April 4, 2002

Arts May Change Requirements

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College of Arts and Sciences faculty members continued discussion on a proposal to restructure the college’s distribution requirements yesterday at a faculty forum. The proposed changes affect only the social sciences and humanities distribution requirements. The proposal does not specify any changes for the arts college’s science and mathematics distribution requirements.

In its proposal, the curriculum committee has recommended de-emphasizing the distinction between humanities and social sciences. It has proposed, instead, to group courses into five broad rubrics: Literature and the Arts; Historical Analysis; Cultural Analysis; Knowledge, Cognition and Moral Reasoning; and Social and Behavioral Analysis.

“The chief objective of the rubrics is to present the range of scholarship delimited by the current Groups three and four in a more articulated fashion, but with an articulation not constrained by departmental boundaries,” according to the proposal.

Because the curriculum committee was formed to simplify the arts college’s distribution requirements, faculty members expressed concern that the proposed categories are too complex.

“I could not advise a student based on these changes,” said Prof. Debra Castillo, romance studies, adding that they are “incomprehensible” and “less user-friendly.”

Prof. John Whitman, linguistics, a member of the curriculum committee, acknowledged that although the proposed categories are complex, the current categories are not descriptive enough.

“The current descriptors for social sciences and humanities don’t do a good job describing what we do,” he said.

The proposal requires students to take five courses in at least four of the rubrics. In addition, no more than three of these courses may be from the offerings of any one department.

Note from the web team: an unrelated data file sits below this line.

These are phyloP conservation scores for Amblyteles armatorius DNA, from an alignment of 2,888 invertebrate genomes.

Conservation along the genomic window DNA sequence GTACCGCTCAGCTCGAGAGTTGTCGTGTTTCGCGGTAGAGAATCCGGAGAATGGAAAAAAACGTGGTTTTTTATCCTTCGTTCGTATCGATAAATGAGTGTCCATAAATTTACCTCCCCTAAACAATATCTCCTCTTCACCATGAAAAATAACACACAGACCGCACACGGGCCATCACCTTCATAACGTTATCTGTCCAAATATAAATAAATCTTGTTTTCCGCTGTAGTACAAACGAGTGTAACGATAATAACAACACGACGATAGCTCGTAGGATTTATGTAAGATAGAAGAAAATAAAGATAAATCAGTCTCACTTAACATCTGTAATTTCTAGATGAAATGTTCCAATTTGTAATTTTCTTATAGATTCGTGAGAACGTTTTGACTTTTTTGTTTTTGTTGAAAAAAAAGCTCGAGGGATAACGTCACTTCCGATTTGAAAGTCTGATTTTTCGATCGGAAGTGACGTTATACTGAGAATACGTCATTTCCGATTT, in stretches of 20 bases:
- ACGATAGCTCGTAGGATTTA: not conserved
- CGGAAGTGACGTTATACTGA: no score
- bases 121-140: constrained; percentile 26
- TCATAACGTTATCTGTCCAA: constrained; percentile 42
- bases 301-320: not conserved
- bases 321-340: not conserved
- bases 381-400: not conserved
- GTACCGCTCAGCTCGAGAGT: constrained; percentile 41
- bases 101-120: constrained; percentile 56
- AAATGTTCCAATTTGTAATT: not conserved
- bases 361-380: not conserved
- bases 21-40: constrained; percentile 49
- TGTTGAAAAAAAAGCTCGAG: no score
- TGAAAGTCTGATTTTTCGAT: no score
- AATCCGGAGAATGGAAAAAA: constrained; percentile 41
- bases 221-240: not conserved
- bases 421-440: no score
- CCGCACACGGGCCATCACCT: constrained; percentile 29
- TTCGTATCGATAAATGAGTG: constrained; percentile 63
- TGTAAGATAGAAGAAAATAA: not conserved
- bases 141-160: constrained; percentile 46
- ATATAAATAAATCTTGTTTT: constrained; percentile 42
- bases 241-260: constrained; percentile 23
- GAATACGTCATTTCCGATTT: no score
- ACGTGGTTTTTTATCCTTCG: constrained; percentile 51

Faculty members also questioned why the proposal allows each individual course to be listed under only one rubric.

“The purpose of distribution requirements is to spread students’ course-taking across the college,” Whitman said. “If the courses were cross-listed, that would be defeated.”

According to Richard Galik, physics, the curriculum committee has also considered changing the primary and secondary lists of science courses.

“We have discussed at length whether there should remain a primary or secondary list,” he said, adding that the committee had not come to a decision on the issue.

The first curriculum committee presented its recommendations for changes to the distribution requirements in May 2000. However, a second committee was appointed in October 2001 by Philip Lewis, the Harold Tanner Dean of the College of Arts and Sciences, to revise the recommendations. The second curriculum committee endorses the recommendations made by the first committee, but has proposed changes in the definition and descriptions of the categories.

According to Associate Dean Jon Clardy, the faculty will vote on these recommendations by the end of this semester.


Archived article by Stephanie Hankin